The time interval between the inflicted sexual assault and divulgence of the action varied widely from 24 hours to 6 or more days. About a quarter (25.1%) of victims were reported within 4–5 days, while 50% reported within 6 or more days. The wide variation in the interval of disclosure or reporting could be imputed to threats of violence including death threat.22 Threat from the assailant is the most common means of subduing the victims. It is well known that children explicitly believe assailants threats and family would not believe so they prefer not to report until parents discovered the sexual assault by themselves.27

More than two-thirds (72.2%) of the victims had reported to the police prior to presentation to the medical center. This may figure that victims did not realize about the serious health consequences of sexual assault due to delay in seeking medical care but more interested in having their assailants punished. It is crystal clear that an official report to the police will mandate a medical center assessment and report which ensures the appropriate medico-legal certificate.15,27 Hardly any number of victims had body bruise (3.2%) and body abrasion (4.8%), which may be due to the late presentation which allowed for the healing or submission of the victim and may be achieved by emotional manipulation or verbal threats, contributing to avoidance of physical injuries.

It is known that the standard of clinical management of sexual violence involves the three basic elements of health response, clinical care/treatment of injury, collecting evidence or documentation to support a criminal investigation as appropriate to the context and referral as required.28 The treatment package includes getting forensic materials, detecting prior pregnancy screening for sexually transmitted infections including HIV and provision of adequate contraception, post exposure prophylaxis, supportive psychological counseling and provision of medico legal certificate.29 However, these vital services were not actually offered to the needy victims. It is the role of those working against violence to provide support to the health actors in sensitizing medical and non-medical personnel to the diverse needs of survivors and promoting compassionate care. Accordingly, different actors should also facilitate coordination with health and other sectors.28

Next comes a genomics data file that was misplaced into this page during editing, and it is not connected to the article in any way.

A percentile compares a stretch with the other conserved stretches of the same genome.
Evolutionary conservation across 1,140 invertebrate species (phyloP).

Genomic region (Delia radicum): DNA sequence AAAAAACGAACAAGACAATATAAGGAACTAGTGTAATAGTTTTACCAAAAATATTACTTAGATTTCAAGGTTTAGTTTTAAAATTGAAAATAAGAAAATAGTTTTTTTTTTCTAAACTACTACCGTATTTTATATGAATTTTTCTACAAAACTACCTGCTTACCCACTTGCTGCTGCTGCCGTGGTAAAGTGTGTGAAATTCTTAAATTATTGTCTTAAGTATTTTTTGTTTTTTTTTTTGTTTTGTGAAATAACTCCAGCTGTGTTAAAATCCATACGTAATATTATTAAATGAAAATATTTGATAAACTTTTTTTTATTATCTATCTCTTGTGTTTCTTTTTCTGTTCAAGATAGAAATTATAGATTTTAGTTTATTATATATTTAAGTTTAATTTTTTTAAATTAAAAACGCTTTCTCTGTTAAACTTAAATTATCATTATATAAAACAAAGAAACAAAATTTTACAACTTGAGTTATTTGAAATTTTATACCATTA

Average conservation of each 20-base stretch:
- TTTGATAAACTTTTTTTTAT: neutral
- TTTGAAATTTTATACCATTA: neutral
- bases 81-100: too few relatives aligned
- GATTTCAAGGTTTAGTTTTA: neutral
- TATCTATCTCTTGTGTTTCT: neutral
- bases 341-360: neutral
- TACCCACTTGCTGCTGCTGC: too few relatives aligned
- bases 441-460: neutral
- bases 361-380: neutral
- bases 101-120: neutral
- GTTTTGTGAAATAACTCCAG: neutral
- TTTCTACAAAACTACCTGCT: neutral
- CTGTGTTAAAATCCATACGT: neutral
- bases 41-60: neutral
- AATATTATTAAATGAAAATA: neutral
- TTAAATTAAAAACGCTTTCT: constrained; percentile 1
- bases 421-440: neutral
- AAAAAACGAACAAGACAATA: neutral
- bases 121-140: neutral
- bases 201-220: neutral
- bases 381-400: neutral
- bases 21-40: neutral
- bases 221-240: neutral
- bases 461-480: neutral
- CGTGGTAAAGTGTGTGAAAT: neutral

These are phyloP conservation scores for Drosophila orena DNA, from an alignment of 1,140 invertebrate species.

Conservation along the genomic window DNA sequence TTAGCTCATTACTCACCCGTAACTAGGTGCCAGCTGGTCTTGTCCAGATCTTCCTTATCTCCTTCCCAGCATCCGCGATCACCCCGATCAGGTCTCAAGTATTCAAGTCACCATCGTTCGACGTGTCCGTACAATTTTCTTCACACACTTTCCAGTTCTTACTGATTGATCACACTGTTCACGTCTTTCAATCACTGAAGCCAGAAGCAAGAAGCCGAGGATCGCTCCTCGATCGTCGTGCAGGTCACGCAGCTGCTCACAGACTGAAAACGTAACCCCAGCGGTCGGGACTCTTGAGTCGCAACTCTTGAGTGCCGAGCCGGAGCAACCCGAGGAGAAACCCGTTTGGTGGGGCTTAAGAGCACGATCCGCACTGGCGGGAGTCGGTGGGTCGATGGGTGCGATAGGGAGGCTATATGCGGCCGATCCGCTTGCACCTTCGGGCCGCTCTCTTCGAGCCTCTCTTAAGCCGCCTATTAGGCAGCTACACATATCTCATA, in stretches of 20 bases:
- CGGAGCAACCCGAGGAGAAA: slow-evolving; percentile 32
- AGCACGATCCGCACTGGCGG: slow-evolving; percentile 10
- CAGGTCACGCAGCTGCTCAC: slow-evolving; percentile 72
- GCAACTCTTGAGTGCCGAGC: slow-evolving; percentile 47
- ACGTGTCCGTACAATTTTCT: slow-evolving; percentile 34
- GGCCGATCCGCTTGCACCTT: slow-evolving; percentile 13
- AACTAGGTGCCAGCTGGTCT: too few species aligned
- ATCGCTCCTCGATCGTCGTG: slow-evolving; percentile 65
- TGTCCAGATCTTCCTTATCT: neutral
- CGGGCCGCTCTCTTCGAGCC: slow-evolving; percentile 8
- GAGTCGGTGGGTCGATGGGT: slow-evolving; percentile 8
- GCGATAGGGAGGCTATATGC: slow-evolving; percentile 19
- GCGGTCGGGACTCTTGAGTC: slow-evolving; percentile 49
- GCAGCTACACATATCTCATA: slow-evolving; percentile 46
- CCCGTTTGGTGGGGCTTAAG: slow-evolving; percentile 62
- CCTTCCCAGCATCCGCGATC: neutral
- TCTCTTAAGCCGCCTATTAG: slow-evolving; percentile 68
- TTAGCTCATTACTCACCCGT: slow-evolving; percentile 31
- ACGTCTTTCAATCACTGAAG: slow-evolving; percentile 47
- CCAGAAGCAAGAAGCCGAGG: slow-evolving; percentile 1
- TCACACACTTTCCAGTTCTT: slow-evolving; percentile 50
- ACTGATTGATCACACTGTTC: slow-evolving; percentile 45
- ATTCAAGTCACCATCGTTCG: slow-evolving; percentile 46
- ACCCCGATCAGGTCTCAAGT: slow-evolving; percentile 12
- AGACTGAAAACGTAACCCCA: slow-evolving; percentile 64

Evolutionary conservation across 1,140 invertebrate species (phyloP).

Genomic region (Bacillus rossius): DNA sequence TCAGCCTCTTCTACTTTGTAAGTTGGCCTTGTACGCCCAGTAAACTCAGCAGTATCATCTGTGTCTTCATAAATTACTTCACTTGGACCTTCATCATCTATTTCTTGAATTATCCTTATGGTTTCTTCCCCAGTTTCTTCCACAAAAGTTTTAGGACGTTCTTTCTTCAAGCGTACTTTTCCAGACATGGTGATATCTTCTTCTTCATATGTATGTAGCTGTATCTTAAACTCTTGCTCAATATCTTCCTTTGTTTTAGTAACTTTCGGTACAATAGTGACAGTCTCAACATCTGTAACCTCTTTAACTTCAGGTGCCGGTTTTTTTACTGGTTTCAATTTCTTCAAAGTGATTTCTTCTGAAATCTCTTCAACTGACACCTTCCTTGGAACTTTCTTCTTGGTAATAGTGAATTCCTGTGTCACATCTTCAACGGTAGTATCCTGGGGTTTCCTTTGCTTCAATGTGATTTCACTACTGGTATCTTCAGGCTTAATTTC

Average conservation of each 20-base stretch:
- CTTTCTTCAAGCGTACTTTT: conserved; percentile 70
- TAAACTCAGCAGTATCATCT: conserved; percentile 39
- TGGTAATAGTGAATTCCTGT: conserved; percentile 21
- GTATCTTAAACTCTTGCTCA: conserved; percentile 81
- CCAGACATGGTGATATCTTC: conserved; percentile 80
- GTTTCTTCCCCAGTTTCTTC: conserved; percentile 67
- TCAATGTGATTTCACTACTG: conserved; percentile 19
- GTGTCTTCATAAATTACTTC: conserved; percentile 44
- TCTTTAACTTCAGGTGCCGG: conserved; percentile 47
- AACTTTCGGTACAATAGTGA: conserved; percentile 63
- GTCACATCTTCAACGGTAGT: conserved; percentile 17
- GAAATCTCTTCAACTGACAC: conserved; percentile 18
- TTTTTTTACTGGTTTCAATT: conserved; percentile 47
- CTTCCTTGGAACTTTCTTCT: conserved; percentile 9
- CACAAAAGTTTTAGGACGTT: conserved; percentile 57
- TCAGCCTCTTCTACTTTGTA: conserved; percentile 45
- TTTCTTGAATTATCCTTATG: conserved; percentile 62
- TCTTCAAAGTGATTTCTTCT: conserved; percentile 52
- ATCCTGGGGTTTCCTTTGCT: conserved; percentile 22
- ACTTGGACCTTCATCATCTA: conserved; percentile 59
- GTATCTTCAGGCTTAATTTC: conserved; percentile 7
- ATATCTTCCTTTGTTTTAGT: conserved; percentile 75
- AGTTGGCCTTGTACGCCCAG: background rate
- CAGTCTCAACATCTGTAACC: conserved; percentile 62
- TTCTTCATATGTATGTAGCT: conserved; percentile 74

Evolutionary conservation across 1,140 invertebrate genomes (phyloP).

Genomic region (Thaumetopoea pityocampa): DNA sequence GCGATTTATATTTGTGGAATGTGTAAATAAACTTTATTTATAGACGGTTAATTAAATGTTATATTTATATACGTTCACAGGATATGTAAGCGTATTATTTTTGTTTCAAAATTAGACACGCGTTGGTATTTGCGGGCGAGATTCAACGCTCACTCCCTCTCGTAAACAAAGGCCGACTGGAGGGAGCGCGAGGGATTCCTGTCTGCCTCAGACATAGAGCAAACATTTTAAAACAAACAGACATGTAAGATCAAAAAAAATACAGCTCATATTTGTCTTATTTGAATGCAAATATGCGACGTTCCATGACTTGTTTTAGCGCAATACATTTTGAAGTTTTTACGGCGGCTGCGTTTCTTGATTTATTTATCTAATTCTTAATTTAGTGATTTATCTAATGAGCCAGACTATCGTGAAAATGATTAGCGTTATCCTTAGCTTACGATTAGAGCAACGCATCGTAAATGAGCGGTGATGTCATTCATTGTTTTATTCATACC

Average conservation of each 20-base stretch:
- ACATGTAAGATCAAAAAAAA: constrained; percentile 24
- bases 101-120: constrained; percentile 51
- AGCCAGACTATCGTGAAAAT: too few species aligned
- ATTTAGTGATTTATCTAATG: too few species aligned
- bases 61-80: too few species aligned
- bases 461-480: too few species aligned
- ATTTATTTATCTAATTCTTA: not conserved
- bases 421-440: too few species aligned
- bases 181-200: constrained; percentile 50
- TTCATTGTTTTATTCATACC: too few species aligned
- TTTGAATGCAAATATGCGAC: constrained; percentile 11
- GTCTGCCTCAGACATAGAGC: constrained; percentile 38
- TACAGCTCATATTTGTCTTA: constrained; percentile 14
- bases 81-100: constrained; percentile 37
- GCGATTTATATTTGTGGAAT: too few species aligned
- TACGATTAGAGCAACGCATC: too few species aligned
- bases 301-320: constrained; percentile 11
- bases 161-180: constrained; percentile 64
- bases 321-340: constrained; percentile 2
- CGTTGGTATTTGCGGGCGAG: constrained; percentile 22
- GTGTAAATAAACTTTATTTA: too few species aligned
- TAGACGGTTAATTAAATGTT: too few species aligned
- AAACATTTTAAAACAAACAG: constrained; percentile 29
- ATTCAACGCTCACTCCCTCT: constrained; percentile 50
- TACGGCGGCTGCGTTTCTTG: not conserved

While the aforementioned case is the reality of managing sexual assaults in some places, our study finding revealed that 24% of sexual survivors were not checked for pregnancy test, 41.7% of the victims did not get the test for VDRL, and 45.5% for HBs Ag. Almost all victims were given HIV test, but none of them was considered for prophylaxis. There is a wide variation between the study conducted in Ethiopia and other African regions with our current finding on medical care provided to survivors, where the majority of the studies tell us all care packages were availed to survivors as per the guideline and protocol in their setting. In the case of our study setting, survivors were not lucky to get all the standard care packages required. This may be justified by the nature of the assault, service readiness and preparedness, disclosure time which contributed to a low proportion of service provision. At the same time, this implies that there is a low-level attention given to the problem of sexual assault. In addition, 92% of the survivors were not offered emergency contraception; this is higher as compared to the study conducted in Ethiopia,15,30 and Zambia,31 but similar with the study conducted in Nigeria.22

In our study, no forensic samples were collected, no sperm analysis was done, and there was no referral to higher level and/or psychiatry clinic. This finding is consistent with the studies conducted in Ethiopia and Nigeria.22,32 While individual characteristics may increase the risk and result in serious damage, intervention services need better attention for most victims since they need to get enough investigation and treatment to tackle the consequences that will probably occur after the violence. There is no doubt, for instance, providing emergency contraception will help the survivors not to face further pregnancy challenges and psychological trauma ahead. Accordingly, we also recommend that regular in-service training of healthcare providers and utilization of written protocol and guideline for the management of sexually assaulted victims should be provided to promote post-rape care. In addition, availability of protocol/guideline and all the needed equipment should be ensured from the administration wing to ease the provision of care in the full package so as to reduce the physical and psychosocial complications of sexual assault and thereby ensure recovery of their health and wellbeing.